Interruptions are frequent in football: Football players (m/f) spend on average 38 percent of the total game time not chasing the ball. This was established by sports scientists from the Chair of Training Science and Sports Informatics at TUM in a study of 56 football games. In some games, the interruptions took up as much as 53% of the time, thus exceeding the duration of the actual sports activity.
In sum, interruptions in men's and women's football are about the same. The individual interruptions, though, are significantly longer in men's football. Cheering a goal, for instance, takes almost a full minute with men, while women only cheer half as long. At 45 seconds, substitutions in men's football take almost 10 seconds longer than in women's football. Particularly striking are the differences in the duration of injury interruptions – the stronger sex remains on the ground 30 seconds longer. Overall, when women play, interruptions are more frequent, but the game generally resumes much faster than with men.
TUM sports scientist Prof. Martin Lames explains: "In general the differences can be interpreted as follows: For men the thought of staging themselves is much more pronounced than for women, where the game itself is obviously paramount." Pulling off a show, play-acting and protesting are more typical of men. Lames: "The reason for this could be that men's football generally pulls in more spectators and receives greater media coverage."
Malte Siegle, doctoral candidate at the Chair, adds: "We can even provide evidence that men use interruptions tactically. As many fans have conjectured, when they are in the lead, players take their time with injuries. Much more so than if the score is even, or when the other side is leading. This behavior cannot be observed in women's football."
Prof. Martin Lames's team of researchers at the Chair of Training Science and Sports Informatics is using the method of "Case-by-Case Analysis of Game Interruptions", which they developed, to cast light on how football games are structured. The results will help the scientists determine how football players (m/f) might best prepare for a game. The comparison between women's and men's football was actually the byproduct of a research project.
The Women's World Cup, which just started in Germany, will show whether or not these differences will persist in light of the fact that women's football is enjoying increasing numbers of spectators and growing media attention.
Dr. Markus Bernards | EurekAlert!
WAKE-UP provides new treatment option for stroke patients | International study led by UKE
17.05.2018 | Universitätsklinikum Hamburg-Eppendorf
First form of therapy for childhood dementia CLN2 developed
25.04.2018 | Universitätsklinikum Hamburg-Eppendorf
The more electronics steer, accelerate and brake cars, the more important it is to protect them against cyber-attacks. That is why 15 partners from industry and academia will work together over the next three years on new approaches to IT security in self-driving cars. The joint project goes by the name Security For Connected, Autonomous Cars (SecForCARs) and has funding of €7.2 million from the German Federal Ministry of Education and Research. Infineon is leading the project.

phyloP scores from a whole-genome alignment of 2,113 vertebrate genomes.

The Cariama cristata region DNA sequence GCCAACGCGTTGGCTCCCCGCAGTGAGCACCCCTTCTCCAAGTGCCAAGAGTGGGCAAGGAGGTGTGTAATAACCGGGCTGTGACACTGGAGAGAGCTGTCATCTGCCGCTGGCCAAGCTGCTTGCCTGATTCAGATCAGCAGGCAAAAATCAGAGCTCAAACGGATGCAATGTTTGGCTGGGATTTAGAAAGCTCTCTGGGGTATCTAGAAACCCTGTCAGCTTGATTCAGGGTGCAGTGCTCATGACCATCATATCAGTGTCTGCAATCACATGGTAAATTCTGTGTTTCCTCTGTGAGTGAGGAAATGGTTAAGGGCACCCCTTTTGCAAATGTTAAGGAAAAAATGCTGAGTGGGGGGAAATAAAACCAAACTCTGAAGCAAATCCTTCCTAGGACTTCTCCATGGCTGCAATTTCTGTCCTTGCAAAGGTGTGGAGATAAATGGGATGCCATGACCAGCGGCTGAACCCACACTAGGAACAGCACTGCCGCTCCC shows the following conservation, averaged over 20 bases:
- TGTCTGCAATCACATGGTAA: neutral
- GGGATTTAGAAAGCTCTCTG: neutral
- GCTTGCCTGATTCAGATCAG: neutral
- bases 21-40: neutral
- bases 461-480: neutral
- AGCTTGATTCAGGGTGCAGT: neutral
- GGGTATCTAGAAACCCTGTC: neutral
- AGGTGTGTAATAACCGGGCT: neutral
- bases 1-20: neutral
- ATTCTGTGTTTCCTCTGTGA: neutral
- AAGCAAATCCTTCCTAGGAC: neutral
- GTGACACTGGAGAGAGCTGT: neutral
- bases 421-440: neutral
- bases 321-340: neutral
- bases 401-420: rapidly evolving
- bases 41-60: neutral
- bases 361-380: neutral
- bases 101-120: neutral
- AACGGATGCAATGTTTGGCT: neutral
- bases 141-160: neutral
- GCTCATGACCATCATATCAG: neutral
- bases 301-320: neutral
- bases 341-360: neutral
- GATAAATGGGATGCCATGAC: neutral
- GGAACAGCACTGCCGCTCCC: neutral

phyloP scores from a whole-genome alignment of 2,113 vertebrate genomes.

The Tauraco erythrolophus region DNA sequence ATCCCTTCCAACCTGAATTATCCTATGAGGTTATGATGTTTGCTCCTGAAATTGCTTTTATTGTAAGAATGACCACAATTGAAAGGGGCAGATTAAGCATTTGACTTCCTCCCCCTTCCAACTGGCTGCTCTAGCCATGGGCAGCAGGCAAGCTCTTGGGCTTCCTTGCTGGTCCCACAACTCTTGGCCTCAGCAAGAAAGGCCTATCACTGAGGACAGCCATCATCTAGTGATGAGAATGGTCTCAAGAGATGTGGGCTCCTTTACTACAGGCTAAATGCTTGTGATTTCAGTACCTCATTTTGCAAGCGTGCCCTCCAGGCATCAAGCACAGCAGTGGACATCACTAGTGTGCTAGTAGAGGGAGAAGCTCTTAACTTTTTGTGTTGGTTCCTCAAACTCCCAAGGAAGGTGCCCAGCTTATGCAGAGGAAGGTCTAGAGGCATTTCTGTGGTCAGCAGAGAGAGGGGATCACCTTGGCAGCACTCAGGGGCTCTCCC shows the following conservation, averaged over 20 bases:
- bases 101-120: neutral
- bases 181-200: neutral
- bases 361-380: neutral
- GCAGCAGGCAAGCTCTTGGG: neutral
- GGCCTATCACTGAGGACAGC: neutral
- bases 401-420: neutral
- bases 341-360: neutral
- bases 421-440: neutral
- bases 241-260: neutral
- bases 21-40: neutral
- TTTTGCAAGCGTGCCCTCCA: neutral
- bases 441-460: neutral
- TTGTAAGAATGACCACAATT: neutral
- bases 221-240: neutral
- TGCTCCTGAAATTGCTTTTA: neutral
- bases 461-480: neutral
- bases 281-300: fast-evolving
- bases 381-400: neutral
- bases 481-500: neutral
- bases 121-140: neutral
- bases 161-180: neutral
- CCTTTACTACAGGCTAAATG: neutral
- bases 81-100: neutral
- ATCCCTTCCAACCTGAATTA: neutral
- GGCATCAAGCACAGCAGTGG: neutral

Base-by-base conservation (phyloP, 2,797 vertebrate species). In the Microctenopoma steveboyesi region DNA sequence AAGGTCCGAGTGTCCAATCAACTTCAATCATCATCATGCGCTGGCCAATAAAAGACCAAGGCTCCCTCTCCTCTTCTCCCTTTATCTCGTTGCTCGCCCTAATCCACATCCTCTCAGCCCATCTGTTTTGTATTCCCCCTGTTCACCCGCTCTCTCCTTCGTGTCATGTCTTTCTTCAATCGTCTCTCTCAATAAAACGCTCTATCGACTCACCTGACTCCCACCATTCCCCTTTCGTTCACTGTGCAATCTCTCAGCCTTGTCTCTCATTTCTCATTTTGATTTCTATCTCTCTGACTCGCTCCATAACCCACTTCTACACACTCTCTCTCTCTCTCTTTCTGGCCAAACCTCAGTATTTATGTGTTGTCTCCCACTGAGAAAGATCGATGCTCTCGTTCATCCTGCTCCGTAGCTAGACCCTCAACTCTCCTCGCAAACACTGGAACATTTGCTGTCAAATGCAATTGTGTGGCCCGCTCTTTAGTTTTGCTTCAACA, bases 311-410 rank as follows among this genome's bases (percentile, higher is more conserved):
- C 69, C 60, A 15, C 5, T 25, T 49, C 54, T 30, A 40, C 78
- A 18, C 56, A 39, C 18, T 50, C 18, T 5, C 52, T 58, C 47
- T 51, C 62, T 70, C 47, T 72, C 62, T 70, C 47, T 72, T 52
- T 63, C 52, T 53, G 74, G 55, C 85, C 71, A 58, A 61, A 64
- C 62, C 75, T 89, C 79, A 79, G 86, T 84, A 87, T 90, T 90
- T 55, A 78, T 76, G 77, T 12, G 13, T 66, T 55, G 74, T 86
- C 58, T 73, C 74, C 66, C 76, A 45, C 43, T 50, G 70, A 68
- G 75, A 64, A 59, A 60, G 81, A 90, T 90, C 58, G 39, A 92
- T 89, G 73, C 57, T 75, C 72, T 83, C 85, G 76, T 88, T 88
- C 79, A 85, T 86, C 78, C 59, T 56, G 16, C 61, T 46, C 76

Vehicles already offer diverse communication interfaces and more and more automated functions, such as distance and lane-keeping assist systems. At the same...
A research team led by physicists at the Technical University of Munich (TUM) has developed molecular nanoswitches that can be toggled between two structurally different states using an applied voltage. They can serve as the basis for a pioneering class of devices that could replace silicon-based components with organic molecules.
The development of new electronic technologies drives the incessant reduction of functional component sizes. In the context of an international collaborative...
At the LASYS 2018, from June 5th to 7th, the Laser Zentrum Hannover e.V. (LZH) will be showcasing processes for the laser material processing of tomorrow in hall 4 at stand 4E75. With blown bomb shells the LZH will present first results of a research project on civil security.
At this year's LASYS, the LZH will exhibit light-based processes such as cutting, welding, ablation and structuring as well as additive manufacturing for...
There are videos on the internet that can make one marvel at technology. For example, a smartphone is casually bent around the arm or a thin-film display is rolled in all directions and with almost every diameter. From the user's point of view, this looks fantastic. From a professional point of view, however, the question arises: Is that already possible?
At Display Week 2018, scientists from the Fraunhofer Institute for Applied Polymer Research IAP will be demonstrating today’s technological possibilities and...
So-called quantum many-body scars allow quantum systems to stay out of equilibrium much longer, explaining experiment | Study published in Nature Physics
Recently, researchers from Harvard and MIT succeeded in trapping a record 53 atoms and individually controlling their quantum state, realizing what is called a...
25.05.2018 | Event News
02.05.2018 | Event News
13.04.2018 | Event News
25.05.2018 | Event News
25.05.2018 | Machine Engineering
25.05.2018 | Life Sciences